The legislature performs the functions of political recruitment and leadership development. The parliament has over time served as major channels of recruitment, providing a pool of talent from which leading decision makers emerge (PARP: 2010: 16). For example, this is evident in the number of legislators that have moved up the political ladder in our country today.
Examples that readily come to mind are Cross River State, whose governor, Liyel Imoke was elected Senator in 1992 and Kano State, whose governor, Rabiu Musa Kwankwaso, was similarly elected a member of the House of Representatives in the same year. He was subsequently elected Deputy Speaker.
It is also important to note that the governors of Jigawa, Ogun and Oyo States, Sule Lamido, Ibikunle Amosu and Abiola Ajimobi respectively were similarly groomed in the legislature before being elected into their present positions. Lamido was a member of the House of Representatives in the Second Republic while Ajimobi and Amosun served in the Senate in this present political dispensation.
Others are Benue, Bayelsa and Zamfara States whose current governors served variously in the House of Representatives between 1999 and 2012. Governor Chibuike Rotimi Amaechi of Rivers State was formerly Speaker of Rivers State House of Assembly.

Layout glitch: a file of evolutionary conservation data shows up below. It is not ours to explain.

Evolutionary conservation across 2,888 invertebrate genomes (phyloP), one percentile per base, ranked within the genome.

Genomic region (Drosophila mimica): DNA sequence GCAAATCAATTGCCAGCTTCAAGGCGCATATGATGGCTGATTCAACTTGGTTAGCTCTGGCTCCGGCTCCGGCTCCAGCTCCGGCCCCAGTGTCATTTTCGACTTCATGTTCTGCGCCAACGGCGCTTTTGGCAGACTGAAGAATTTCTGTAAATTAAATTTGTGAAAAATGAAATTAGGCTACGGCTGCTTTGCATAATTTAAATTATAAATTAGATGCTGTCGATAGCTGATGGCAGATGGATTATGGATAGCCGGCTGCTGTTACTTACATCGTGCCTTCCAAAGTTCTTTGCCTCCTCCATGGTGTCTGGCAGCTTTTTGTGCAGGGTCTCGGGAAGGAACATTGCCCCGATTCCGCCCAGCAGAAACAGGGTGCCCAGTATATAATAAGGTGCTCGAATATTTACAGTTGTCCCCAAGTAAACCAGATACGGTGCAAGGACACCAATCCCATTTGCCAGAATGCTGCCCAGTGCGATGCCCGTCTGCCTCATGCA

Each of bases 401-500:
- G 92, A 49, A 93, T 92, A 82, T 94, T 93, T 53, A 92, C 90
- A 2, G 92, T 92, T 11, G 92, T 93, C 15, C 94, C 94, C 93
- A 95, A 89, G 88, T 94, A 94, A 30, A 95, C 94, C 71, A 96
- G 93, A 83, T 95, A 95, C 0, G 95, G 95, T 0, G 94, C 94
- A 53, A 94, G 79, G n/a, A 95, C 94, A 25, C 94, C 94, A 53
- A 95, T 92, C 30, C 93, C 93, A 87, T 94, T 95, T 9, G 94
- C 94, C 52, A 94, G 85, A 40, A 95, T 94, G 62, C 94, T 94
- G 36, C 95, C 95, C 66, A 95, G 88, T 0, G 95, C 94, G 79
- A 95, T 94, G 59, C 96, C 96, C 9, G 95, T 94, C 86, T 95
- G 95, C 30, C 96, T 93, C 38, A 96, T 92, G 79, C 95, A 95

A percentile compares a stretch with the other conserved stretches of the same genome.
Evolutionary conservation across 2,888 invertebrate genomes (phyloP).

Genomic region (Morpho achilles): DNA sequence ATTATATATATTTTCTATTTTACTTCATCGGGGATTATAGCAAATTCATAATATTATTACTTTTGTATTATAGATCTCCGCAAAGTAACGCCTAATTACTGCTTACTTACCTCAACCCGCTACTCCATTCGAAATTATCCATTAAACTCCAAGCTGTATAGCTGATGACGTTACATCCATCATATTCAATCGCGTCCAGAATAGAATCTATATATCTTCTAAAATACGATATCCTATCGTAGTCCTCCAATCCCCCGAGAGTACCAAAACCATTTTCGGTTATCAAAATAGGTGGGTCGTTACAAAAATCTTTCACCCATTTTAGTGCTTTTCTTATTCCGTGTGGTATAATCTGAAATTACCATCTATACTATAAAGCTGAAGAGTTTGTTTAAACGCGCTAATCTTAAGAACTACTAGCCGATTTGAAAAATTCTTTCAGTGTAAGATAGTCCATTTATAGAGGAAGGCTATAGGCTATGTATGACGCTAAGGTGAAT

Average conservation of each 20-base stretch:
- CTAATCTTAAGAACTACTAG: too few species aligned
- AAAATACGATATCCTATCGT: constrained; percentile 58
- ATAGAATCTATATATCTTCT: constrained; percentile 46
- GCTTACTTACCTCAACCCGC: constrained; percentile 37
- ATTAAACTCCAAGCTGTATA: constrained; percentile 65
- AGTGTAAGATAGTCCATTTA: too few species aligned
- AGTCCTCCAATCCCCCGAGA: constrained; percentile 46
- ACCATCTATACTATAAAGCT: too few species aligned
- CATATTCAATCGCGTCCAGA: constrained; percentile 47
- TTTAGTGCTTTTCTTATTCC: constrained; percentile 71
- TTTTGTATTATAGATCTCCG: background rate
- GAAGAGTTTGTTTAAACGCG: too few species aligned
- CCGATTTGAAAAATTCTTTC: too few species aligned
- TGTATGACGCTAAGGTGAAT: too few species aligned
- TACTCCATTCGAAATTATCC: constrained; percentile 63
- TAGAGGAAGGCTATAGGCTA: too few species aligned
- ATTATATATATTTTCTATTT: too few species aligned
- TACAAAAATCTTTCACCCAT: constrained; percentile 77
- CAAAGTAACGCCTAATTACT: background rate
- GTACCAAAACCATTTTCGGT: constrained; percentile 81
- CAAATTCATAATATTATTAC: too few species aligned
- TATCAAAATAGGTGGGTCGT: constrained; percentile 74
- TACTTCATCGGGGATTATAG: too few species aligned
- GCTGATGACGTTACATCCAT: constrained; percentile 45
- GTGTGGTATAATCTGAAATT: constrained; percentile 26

They are all doing well in their respective executive positions, having been groomed initially in legislative processes. I may, therefore, be tempted to suggest that it is desirable for politicians to acquire legislative experience before aspiring to executive positions if they are to make good and effective executive political leaders.
PROTECTION OF THE INTERESTS OF THE PEOPLE
Effective legislatures connect people to their government by giving them a place where their needs can be properly articulated. As the representatives of the people our responsibility is primarily to protect and defend the interests and rights of our constituents.
Much more importantly, as the true representatives of the people, we also ensure that the dividends of democracy are attracted to our respective constituencies to serve the best interests of our people. We also assist them in getting job placements.
THE PUBLIC MISCONCEPTION OF THE LEGISLATURE
The legislature is a highly misunderstood institution in our country today. Because it is misunderstood as a result of what I call crisis of expectations, it has also become highly maligned even by those who should know better.
Most often, people confuse the roles of the executive with that of the legislature. The doctrine of separation of powers which assigns different responsibilities to different arms of government does not seem to make any sense to most Nigerians who expect the Nigerian legislator to provide roads, schools, bridges, markets, hospitals, electricity, water, etc, in the community, even when this does not fall within the schedule of the legislature.
The provision of such social infrastructure falls within the ambit of executive functions. We only appropriate the money for the Executive to provide these infrastructures.